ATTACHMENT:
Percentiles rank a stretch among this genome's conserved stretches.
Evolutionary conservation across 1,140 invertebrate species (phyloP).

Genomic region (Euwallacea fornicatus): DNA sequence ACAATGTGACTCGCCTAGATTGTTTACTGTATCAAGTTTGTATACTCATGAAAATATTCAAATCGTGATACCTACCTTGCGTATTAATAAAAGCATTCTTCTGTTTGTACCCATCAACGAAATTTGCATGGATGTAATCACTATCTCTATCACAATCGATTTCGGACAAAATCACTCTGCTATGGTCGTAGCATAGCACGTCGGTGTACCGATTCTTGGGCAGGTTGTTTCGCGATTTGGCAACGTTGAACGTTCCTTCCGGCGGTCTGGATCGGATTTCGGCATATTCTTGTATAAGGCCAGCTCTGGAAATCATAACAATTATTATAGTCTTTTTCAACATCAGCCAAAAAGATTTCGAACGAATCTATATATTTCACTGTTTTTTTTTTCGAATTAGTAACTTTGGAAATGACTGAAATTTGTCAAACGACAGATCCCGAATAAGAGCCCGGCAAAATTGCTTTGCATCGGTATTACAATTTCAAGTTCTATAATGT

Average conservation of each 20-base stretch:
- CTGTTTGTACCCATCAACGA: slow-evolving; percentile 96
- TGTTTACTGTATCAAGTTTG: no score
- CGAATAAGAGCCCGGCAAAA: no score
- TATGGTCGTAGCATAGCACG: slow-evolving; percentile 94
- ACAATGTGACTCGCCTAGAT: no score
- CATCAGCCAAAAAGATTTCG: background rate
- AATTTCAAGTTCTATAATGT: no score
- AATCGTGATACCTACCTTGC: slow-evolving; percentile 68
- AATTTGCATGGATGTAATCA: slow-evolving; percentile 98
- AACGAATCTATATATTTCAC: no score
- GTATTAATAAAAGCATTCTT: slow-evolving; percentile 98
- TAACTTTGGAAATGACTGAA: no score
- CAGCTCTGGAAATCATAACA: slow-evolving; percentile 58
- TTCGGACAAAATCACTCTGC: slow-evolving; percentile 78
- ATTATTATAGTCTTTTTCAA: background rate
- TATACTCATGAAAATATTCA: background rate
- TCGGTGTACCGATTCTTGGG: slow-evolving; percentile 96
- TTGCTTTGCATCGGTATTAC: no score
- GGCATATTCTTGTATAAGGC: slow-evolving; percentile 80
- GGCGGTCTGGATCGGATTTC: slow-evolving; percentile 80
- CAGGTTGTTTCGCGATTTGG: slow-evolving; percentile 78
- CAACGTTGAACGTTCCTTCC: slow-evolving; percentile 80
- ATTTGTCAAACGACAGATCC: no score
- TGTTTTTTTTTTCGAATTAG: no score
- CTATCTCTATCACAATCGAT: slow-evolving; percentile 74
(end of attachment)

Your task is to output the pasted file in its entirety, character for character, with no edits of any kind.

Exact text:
Percentiles rank a stretch among this genome's conserved stretches.
Evolutionary conservation across 1,140 invertebrate species (phyloP).

Genomic region (Euwallacea fornicatus): DNA sequence ACAATGTGACTCGCCTAGATTGTTTACTGTATCAAGTTTGTATACTCATGAAAATATTCAAATCGTGATACCTACCTTGCGTATTAATAAAAGCATTCTTCTGTTTGTACCCATCAACGAAATTTGCATGGATGTAATCACTATCTCTATCACAATCGATTTCGGACAAAATCACTCTGCTATGGTCGTAGCATAGCACGTCGGTGTACCGATTCTTGGGCAGGTTGTTTCGCGATTTGGCAACGTTGAACGTTCCTTCCGGCGGTCTGGATCGGATTTCGGCATATTCTTGTATAAGGCCAGCTCTGGAAATCATAACAATTATTATAGTCTTTTTCAACATCAGCCAAAAAGATTTCGAACGAATCTATATATTTCACTGTTTTTTTTTTCGAATTAGTAACTTTGGAAATGACTGAAATTTGTCAAACGACAGATCCCGAATAAGAGCCCGGCAAAATTGCTTTGCATCGGTATTACAATTTCAAGTTCTATAATGT

Average conservation of each 20-base stretch:
- CTGTTTGTACCCATCAACGA: slow-evolving; percentile 96
- TGTTTACTGTATCAAGTTTG: no score
- CGAATAAGAGCCCGGCAAAA: no score
- TATGGTCGTAGCATAGCACG: slow-evolving; percentile 94
- ACAATGTGACTCGCCTAGAT: no score
- CATCAGCCAAAAAGATTTCG: background rate
- AATTTCAAGTTCTATAATGT: no score
- AATCGTGATACCTACCTTGC: slow-evolving; percentile 68
- AATTTGCATGGATGTAATCA: slow-evolving; percentile 98
- AACGAATCTATATATTTCAC: no score
- GTATTAATAAAAGCATTCTT: slow-evolving; percentile 98
- TAACTTTGGAAATGACTGAA: no score
- CAGCTCTGGAAATCATAACA: slow-evolving; percentile 58
- TTCGGACAAAATCACTCTGC: slow-evolving; percentile 78
- ATTATTATAGTCTTTTTCAA: background rate
- TATACTCATGAAAATATTCA: background rate
- TCGGTGTACCGATTCTTGGG: slow-evolving; percentile 96
- TTGCTTTGCATCGGTATTAC: no score
- GGCATATTCTTGTATAAGGC: slow-evolving; percentile 80
- GGCGGTCTGGATCGGATTTC: slow-evolving; percentile 80
- CAGGTTGTTTCGCGATTTGG: slow-evolving; percentile 78
- CAACGTTGAACGTTCCTTCC: slow-evolving; percentile 80
- ATTTGTCAAACGACAGATCC: no score
- TGTTTTTTTTTTCGAATTAG: no score
- CTATCTCTATCACAATCGAT: slow-evolving; percentile 74